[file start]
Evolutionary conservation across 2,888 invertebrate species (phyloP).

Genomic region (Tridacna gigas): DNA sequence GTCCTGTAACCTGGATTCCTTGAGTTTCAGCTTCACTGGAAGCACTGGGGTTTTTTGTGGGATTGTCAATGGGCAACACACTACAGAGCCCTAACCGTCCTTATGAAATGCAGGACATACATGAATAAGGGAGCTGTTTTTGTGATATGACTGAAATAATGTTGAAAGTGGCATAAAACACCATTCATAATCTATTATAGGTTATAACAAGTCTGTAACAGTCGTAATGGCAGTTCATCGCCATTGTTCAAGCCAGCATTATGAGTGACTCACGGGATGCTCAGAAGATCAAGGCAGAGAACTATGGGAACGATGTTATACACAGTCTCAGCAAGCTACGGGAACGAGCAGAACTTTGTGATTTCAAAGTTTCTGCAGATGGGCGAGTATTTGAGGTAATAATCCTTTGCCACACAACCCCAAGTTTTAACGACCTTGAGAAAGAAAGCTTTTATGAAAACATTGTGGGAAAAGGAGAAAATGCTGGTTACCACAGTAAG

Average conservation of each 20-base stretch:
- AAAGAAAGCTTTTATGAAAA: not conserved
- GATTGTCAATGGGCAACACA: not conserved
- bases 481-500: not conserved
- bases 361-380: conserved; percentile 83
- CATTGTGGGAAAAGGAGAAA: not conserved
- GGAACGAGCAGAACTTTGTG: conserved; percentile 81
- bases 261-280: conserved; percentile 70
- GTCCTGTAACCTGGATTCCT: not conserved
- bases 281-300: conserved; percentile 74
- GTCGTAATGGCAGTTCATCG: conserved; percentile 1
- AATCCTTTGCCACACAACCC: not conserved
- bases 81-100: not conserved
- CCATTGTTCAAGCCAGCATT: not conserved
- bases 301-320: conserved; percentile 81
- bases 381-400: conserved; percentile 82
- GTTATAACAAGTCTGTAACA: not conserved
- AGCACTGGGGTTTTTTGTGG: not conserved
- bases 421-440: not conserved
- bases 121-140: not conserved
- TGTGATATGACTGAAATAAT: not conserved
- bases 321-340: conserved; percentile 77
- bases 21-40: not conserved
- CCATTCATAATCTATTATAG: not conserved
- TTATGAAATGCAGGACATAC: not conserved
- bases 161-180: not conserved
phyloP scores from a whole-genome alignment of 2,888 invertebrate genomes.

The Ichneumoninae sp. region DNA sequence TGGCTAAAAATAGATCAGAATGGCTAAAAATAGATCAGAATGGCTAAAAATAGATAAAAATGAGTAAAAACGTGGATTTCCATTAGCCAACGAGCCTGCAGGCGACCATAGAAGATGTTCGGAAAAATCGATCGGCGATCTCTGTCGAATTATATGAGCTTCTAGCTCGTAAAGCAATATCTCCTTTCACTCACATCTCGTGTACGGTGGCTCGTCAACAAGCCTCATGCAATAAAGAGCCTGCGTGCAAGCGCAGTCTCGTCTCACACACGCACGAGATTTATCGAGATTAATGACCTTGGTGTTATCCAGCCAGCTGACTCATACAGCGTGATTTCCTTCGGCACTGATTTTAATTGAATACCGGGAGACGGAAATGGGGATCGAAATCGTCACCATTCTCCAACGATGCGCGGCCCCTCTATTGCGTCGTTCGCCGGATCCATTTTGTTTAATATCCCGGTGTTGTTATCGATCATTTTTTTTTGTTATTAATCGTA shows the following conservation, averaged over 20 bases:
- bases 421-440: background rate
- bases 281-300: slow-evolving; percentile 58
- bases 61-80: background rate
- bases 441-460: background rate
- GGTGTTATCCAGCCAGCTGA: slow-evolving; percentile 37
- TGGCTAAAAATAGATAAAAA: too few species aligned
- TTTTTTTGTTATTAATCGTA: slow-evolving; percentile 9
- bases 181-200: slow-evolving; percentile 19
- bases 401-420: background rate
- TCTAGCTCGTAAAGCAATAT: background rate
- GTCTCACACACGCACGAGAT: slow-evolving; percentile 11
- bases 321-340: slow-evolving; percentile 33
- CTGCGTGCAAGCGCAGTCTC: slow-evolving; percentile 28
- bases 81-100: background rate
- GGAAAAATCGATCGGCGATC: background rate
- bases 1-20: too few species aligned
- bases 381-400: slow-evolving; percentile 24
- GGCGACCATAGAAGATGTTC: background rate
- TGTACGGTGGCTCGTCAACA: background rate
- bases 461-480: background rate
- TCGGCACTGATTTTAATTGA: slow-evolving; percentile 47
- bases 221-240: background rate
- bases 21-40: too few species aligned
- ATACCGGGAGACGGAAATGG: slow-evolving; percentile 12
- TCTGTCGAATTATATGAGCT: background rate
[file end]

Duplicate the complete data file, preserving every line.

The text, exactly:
Evolutionary conservation across 2,888 invertebrate species (phyloP).

Genomic region (Tridacna gigas): DNA sequence GTCCTGTAACCTGGATTCCTTGAGTTTCAGCTTCACTGGAAGCACTGGGGTTTTTTGTGGGATTGTCAATGGGCAACACACTACAGAGCCCTAACCGTCCTTATGAAATGCAGGACATACATGAATAAGGGAGCTGTTTTTGTGATATGACTGAAATAATGTTGAAAGTGGCATAAAACACCATTCATAATCTATTATAGGTTATAACAAGTCTGTAACAGTCGTAATGGCAGTTCATCGCCATTGTTCAAGCCAGCATTATGAGTGACTCACGGGATGCTCAGAAGATCAAGGCAGAGAACTATGGGAACGATGTTATACACAGTCTCAGCAAGCTACGGGAACGAGCAGAACTTTGTGATTTCAAAGTTTCTGCAGATGGGCGAGTATTTGAGGTAATAATCCTTTGCCACACAACCCCAAGTTTTAACGACCTTGAGAAAGAAAGCTTTTATGAAAACATTGTGGGAAAAGGAGAAAATGCTGGTTACCACAGTAAG

Average conservation of each 20-base stretch:
- AAAGAAAGCTTTTATGAAAA: not conserved
- GATTGTCAATGGGCAACACA: not conserved
- bases 481-500: not conserved
- bases 361-380: conserved; percentile 83
- CATTGTGGGAAAAGGAGAAA: not conserved
- GGAACGAGCAGAACTTTGTG: conserved; percentile 81
- bases 261-280: conserved; percentile 70
- GTCCTGTAACCTGGATTCCT: not conserved
- bases 281-300: conserved; percentile 74
- GTCGTAATGGCAGTTCATCG: conserved; percentile 1
- AATCCTTTGCCACACAACCC: not conserved
- bases 81-100: not conserved
- CCATTGTTCAAGCCAGCATT: not conserved
- bases 301-320: conserved; percentile 81
- bases 381-400: conserved; percentile 82
- GTTATAACAAGTCTGTAACA: not conserved
- AGCACTGGGGTTTTTTGTGG: not conserved
- bases 421-440: not conserved
- bases 121-140: not conserved
- TGTGATATGACTGAAATAAT: not conserved
- bases 321-340: conserved; percentile 77
- bases 21-40: not conserved
- CCATTCATAATCTATTATAG: not conserved
- TTATGAAATGCAGGACATAC: not conserved
- bases 161-180: not conserved
phyloP scores from a whole-genome alignment of 2,888 invertebrate genomes.

The Ichneumoninae sp. region DNA sequence TGGCTAAAAATAGATCAGAATGGCTAAAAATAGATCAGAATGGCTAAAAATAGATAAAAATGAGTAAAAACGTGGATTTCCATTAGCCAACGAGCCTGCAGGCGACCATAGAAGATGTTCGGAAAAATCGATCGGCGATCTCTGTCGAATTATATGAGCTTCTAGCTCGTAAAGCAATATCTCCTTTCACTCACATCTCGTGTACGGTGGCTCGTCAACAAGCCTCATGCAATAAAGAGCCTGCGTGCAAGCGCAGTCTCGTCTCACACACGCACGAGATTTATCGAGATTAATGACCTTGGTGTTATCCAGCCAGCTGACTCATACAGCGTGATTTCCTTCGGCACTGATTTTAATTGAATACCGGGAGACGGAAATGGGGATCGAAATCGTCACCATTCTCCAACGATGCGCGGCCCCTCTATTGCGTCGTTCGCCGGATCCATTTTGTTTAATATCCCGGTGTTGTTATCGATCATTTTTTTTTGTTATTAATCGTA shows the following conservation, averaged over 20 bases:
- bases 421-440: background rate
- bases 281-300: slow-evolving; percentile 58
- bases 61-80: background rate
- bases 441-460: background rate
- GGTGTTATCCAGCCAGCTGA: slow-evolving; percentile 37
- TGGCTAAAAATAGATAAAAA: too few species aligned
- TTTTTTTGTTATTAATCGTA: slow-evolving; percentile 9
- bases 181-200: slow-evolving; percentile 19
- bases 401-420: background rate
- TCTAGCTCGTAAAGCAATAT: background rate
- GTCTCACACACGCACGAGAT: slow-evolving; percentile 11
- bases 321-340: slow-evolving; percentile 33
- CTGCGTGCAAGCGCAGTCTC: slow-evolving; percentile 28
- bases 81-100: background rate
- GGAAAAATCGATCGGCGATC: background rate
- bases 1-20: too few species aligned
- bases 381-400: slow-evolving; percentile 24
- GGCGACCATAGAAGATGTTC: background rate
- TGTACGGTGGCTCGTCAACA: background rate
- bases 461-480: background rate
- TCGGCACTGATTTTAATTGA: slow-evolving; percentile 47
- bases 221-240: background rate
- bases 21-40: too few species aligned
- ATACCGGGAGACGGAAATGG: slow-evolving; percentile 12
- TCTGTCGAATTATATGAGCT: background rate